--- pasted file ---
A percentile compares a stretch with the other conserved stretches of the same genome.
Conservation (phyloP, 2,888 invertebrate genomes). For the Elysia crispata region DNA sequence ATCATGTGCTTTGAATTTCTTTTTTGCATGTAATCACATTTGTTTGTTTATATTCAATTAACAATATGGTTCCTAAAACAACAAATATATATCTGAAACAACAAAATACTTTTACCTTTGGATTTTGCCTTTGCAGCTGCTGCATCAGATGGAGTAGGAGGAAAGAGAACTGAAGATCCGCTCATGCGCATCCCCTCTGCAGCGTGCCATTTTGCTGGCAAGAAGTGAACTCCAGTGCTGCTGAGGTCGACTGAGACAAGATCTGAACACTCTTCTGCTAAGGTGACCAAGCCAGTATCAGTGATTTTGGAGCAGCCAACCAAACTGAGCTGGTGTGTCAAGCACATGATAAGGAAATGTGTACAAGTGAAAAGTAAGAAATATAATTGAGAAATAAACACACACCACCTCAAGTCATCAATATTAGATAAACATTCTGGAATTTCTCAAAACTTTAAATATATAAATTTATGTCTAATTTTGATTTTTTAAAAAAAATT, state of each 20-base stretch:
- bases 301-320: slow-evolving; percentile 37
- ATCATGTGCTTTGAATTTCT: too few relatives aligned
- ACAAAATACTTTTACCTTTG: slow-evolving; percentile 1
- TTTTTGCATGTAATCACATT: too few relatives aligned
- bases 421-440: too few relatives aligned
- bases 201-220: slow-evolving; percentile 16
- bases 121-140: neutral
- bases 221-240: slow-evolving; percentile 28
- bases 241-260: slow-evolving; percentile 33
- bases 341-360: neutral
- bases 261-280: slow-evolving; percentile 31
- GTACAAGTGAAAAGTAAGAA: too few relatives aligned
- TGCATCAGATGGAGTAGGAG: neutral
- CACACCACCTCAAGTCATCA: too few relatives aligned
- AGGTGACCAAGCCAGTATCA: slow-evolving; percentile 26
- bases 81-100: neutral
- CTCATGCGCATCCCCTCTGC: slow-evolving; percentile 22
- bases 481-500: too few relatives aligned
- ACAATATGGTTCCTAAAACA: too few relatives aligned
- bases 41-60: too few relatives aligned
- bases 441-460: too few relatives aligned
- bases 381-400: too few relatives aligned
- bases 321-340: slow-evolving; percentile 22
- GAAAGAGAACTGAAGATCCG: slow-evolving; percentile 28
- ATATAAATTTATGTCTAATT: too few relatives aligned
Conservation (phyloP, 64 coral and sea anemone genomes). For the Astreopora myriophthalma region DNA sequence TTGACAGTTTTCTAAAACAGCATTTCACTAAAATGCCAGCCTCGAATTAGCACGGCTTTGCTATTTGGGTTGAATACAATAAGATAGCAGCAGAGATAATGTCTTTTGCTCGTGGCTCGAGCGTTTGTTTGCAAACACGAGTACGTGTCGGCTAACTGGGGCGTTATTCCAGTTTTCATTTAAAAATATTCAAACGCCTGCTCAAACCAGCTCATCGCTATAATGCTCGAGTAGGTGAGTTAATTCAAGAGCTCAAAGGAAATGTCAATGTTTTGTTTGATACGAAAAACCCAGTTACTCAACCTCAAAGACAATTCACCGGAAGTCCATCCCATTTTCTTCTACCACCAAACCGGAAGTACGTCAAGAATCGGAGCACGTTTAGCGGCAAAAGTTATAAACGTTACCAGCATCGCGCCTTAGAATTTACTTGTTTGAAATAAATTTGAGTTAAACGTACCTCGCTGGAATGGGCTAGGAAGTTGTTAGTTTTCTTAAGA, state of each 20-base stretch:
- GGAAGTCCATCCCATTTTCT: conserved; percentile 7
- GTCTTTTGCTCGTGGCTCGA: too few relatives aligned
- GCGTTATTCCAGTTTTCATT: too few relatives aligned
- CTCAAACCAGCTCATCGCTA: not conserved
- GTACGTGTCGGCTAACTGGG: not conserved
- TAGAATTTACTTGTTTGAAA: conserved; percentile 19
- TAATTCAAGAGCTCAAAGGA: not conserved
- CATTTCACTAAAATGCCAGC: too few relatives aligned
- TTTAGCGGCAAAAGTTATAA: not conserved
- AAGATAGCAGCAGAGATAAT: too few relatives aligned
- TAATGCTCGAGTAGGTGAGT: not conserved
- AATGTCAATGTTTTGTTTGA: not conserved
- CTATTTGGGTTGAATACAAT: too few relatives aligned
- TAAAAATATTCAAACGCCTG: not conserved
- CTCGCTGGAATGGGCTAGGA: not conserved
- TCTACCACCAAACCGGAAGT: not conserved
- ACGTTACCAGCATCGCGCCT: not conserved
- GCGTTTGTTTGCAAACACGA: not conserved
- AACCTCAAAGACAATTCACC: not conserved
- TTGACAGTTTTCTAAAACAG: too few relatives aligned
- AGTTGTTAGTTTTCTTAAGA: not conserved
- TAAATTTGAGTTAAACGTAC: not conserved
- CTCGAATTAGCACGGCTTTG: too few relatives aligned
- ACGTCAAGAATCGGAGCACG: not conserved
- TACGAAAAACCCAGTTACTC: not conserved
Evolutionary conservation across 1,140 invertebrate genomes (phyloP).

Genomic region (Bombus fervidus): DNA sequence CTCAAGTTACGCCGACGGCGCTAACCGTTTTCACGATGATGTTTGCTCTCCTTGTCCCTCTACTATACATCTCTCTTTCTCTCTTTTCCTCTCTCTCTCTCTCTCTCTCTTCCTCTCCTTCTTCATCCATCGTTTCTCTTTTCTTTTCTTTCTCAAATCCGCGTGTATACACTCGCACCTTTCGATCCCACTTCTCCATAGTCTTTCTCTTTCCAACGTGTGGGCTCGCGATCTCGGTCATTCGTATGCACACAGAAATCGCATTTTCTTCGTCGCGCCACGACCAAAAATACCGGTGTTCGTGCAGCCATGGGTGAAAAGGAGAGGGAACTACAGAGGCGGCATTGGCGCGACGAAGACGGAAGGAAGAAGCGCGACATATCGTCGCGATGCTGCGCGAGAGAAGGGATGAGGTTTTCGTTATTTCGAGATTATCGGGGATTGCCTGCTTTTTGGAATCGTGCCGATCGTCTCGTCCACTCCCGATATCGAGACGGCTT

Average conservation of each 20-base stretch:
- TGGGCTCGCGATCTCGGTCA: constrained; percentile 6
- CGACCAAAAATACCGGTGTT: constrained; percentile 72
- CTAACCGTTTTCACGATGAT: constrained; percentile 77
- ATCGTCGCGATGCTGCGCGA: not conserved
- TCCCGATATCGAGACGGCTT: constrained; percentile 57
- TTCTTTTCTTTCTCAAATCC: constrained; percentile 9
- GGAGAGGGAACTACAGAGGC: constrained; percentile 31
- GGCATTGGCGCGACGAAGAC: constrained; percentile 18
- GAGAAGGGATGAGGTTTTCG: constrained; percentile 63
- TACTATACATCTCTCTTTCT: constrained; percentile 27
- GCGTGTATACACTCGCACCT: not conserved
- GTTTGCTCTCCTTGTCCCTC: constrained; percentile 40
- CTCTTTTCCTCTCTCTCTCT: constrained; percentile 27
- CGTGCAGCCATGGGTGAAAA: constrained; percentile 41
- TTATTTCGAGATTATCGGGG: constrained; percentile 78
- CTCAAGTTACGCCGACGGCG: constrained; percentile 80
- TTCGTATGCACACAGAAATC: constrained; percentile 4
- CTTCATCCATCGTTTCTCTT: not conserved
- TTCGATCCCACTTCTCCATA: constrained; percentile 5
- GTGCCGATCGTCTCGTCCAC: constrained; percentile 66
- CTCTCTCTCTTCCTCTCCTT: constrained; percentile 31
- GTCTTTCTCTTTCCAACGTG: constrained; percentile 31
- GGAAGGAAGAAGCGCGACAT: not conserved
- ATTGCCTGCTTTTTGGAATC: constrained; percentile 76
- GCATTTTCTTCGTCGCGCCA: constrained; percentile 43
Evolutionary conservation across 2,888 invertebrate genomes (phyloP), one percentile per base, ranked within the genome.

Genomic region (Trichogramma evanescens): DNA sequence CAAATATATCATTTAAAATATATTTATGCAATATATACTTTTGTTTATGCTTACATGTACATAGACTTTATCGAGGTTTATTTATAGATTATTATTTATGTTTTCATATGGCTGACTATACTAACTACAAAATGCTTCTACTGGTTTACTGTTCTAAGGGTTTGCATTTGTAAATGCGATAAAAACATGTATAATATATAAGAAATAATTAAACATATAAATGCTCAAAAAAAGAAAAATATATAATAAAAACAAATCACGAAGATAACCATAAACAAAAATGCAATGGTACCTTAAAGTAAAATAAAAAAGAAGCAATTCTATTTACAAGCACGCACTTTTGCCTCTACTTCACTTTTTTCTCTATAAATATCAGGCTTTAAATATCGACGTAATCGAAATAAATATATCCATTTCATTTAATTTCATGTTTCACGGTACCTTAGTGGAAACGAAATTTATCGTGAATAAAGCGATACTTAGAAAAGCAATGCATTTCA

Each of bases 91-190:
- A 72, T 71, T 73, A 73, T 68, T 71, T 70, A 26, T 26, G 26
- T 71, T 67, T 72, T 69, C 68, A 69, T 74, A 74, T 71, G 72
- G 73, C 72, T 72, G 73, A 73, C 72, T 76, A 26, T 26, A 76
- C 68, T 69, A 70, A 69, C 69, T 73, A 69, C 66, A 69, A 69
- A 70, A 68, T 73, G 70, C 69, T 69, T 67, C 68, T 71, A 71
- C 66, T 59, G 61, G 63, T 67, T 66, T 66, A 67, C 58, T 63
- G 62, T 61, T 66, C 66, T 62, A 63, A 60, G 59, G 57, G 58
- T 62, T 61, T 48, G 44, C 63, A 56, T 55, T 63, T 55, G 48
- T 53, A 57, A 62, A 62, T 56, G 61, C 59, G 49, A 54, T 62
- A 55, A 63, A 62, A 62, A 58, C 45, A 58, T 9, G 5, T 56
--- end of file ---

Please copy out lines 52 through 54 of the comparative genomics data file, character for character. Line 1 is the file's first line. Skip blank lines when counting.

- ACGTCAAGAATCGGAGCACG: not conserved
- TACGAAAAACCCAGTTACTC: not conserved
Evolutionary conservation across 1,140 invertebrate genomes (phyloP).